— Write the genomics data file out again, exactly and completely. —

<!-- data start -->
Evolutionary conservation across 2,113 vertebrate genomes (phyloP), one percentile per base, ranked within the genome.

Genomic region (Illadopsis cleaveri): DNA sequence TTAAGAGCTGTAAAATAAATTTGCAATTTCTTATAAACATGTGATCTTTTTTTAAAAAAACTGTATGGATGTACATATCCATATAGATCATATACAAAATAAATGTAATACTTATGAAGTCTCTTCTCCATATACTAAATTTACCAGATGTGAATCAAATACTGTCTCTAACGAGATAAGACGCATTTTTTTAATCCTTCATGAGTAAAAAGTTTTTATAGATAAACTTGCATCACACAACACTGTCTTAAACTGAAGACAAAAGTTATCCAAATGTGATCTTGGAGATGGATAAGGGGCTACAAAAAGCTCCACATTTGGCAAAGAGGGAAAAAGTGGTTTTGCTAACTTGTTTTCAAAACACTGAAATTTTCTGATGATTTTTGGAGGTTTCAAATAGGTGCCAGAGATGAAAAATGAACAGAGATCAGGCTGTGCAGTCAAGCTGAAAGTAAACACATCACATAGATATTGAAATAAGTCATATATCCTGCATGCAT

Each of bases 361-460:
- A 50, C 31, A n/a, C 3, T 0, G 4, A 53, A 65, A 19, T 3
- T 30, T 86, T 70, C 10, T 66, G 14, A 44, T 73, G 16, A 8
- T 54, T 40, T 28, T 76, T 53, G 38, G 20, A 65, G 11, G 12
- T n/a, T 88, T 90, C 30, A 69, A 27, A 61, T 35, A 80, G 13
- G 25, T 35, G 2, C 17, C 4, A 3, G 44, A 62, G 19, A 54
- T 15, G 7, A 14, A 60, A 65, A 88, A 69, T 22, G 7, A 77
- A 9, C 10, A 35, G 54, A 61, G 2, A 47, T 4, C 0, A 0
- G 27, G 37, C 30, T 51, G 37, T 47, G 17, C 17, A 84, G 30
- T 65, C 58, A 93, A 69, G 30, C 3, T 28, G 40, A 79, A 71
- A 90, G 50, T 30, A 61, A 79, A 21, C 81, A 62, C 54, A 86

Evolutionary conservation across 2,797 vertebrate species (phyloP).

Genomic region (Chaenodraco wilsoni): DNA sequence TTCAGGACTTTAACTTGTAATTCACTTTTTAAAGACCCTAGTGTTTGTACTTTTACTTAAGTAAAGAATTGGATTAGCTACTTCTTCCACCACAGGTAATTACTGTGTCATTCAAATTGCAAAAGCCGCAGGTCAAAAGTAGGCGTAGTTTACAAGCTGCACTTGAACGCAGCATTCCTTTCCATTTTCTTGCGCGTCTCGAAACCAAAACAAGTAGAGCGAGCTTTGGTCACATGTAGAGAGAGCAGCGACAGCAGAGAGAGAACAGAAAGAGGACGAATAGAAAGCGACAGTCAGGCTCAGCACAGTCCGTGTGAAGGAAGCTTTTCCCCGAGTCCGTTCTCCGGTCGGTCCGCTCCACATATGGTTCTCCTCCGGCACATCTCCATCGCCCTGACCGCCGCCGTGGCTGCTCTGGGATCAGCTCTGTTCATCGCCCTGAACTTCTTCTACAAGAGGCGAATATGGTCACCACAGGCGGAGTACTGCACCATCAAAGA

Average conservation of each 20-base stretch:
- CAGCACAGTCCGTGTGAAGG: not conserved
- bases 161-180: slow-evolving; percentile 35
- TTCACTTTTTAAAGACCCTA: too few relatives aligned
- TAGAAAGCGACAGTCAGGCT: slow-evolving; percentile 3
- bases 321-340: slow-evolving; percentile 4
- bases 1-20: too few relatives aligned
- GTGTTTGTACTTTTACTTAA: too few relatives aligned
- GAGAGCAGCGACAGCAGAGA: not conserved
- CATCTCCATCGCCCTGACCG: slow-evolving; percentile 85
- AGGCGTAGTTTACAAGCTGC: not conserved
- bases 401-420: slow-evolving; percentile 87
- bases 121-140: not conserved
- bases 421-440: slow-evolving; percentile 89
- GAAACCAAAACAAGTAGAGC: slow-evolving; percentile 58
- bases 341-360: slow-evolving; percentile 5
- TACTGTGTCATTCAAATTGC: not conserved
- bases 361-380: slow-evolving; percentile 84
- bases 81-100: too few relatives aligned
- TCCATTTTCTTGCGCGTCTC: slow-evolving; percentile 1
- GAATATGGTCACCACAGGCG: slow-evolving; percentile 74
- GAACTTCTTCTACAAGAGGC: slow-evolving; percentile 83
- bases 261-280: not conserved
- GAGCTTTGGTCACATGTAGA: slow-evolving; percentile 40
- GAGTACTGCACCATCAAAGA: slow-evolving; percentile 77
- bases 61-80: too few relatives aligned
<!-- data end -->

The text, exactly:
Evolutionary conservation across 2,113 vertebrate genomes (phyloP), one percentile per base, ranked within the genome.

Genomic region (Illadopsis cleaveri): DNA sequence TTAAGAGCTGTAAAATAAATTTGCAATTTCTTATAAACATGTGATCTTTTTTTAAAAAAACTGTATGGATGTACATATCCATATAGATCATATACAAAATAAATGTAATACTTATGAAGTCTCTTCTCCATATACTAAATTTACCAGATGTGAATCAAATACTGTCTCTAACGAGATAAGACGCATTTTTTTAATCCTTCATGAGTAAAAAGTTTTTATAGATAAACTTGCATCACACAACACTGTCTTAAACTGAAGACAAAAGTTATCCAAATGTGATCTTGGAGATGGATAAGGGGCTACAAAAAGCTCCACATTTGGCAAAGAGGGAAAAAGTGGTTTTGCTAACTTGTTTTCAAAACACTGAAATTTTCTGATGATTTTTGGAGGTTTCAAATAGGTGCCAGAGATGAAAAATGAACAGAGATCAGGCTGTGCAGTCAAGCTGAAAGTAAACACATCACATAGATATTGAAATAAGTCATATATCCTGCATGCAT

Each of bases 361-460:
- A 50, C 31, A n/a, C 3, T 0, G 4, A 53, A 65, A 19, T 3
- T 30, T 86, T 70, C 10, T 66, G 14, A 44, T 73, G 16, A 8
- T 54, T 40, T 28, T 76, T 53, G 38, G 20, A 65, G 11, G 12
- T n/a, T 88, T 90, C 30, A 69, A 27, A 61, T 35, A 80, G 13
- G 25, T 35, G 2, C 17, C 4, A 3, G 44, A 62, G 19, A 54
- T 15, G 7, A 14, A 60, A 65, A 88, A 69, T 22, G 7, A 77
- A 9, C 10, A 35, G 54, A 61, G 2, A 47, T 4, C 0, A 0
- G 27, G 37, C 30, T 51, G 37, T 47, G 17, C 17, A 84, G 30
- T 65, C 58, A 93, A 69, G 30, C 3, T 28, G 40, A 79, A 71
- A 90, G 50, T 30, A 61, A 79, A 21, C 81, A 62, C 54, A 86

Evolutionary conservation across 2,797 vertebrate species (phyloP).

Genomic region (Chaenodraco wilsoni): DNA sequence TTCAGGACTTTAACTTGTAATTCACTTTTTAAAGACCCTAGTGTTTGTACTTTTACTTAAGTAAAGAATTGGATTAGCTACTTCTTCCACCACAGGTAATTACTGTGTCATTCAAATTGCAAAAGCCGCAGGTCAAAAGTAGGCGTAGTTTACAAGCTGCACTTGAACGCAGCATTCCTTTCCATTTTCTTGCGCGTCTCGAAACCAAAACAAGTAGAGCGAGCTTTGGTCACATGTAGAGAGAGCAGCGACAGCAGAGAGAGAACAGAAAGAGGACGAATAGAAAGCGACAGTCAGGCTCAGCACAGTCCGTGTGAAGGAAGCTTTTCCCCGAGTCCGTTCTCCGGTCGGTCCGCTCCACATATGGTTCTCCTCCGGCACATCTCCATCGCCCTGACCGCCGCCGTGGCTGCTCTGGGATCAGCTCTGTTCATCGCCCTGAACTTCTTCTACAAGAGGCGAATATGGTCACCACAGGCGGAGTACTGCACCATCAAAGA

Average conservation of each 20-base stretch:
- CAGCACAGTCCGTGTGAAGG: not conserved
- bases 161-180: slow-evolving; percentile 35
- TTCACTTTTTAAAGACCCTA: too few relatives aligned
- TAGAAAGCGACAGTCAGGCT: slow-evolving; percentile 3
- bases 321-340: slow-evolving; percentile 4
- bases 1-20: too few relatives aligned
- GTGTTTGTACTTTTACTTAA: too few relatives aligned
- GAGAGCAGCGACAGCAGAGA: not conserved
- CATCTCCATCGCCCTGACCG: slow-evolving; percentile 85
- AGGCGTAGTTTACAAGCTGC: not conserved
- bases 401-420: slow-evolving; percentile 87
- bases 121-140: not conserved
- bases 421-440: slow-evolving; percentile 89
- GAAACCAAAACAAGTAGAGC: slow-evolving; percentile 58
- bases 341-360: slow-evolving; percentile 5
- TACTGTGTCATTCAAATTGC: not conserved
- bases 361-380: slow-evolving; percentile 84
- bases 81-100: too few relatives aligned
- TCCATTTTCTTGCGCGTCTC: slow-evolving; percentile 1
- GAATATGGTCACCACAGGCG: slow-evolving; percentile 74
- GAACTTCTTCTACAAGAGGC: slow-evolving; percentile 83
- bases 261-280: not conserved
- GAGCTTTGGTCACATGTAGA: slow-evolving; percentile 40
- GAGTACTGCACCATCAAAGA: slow-evolving; percentile 77
- bases 61-80: too few relatives aligned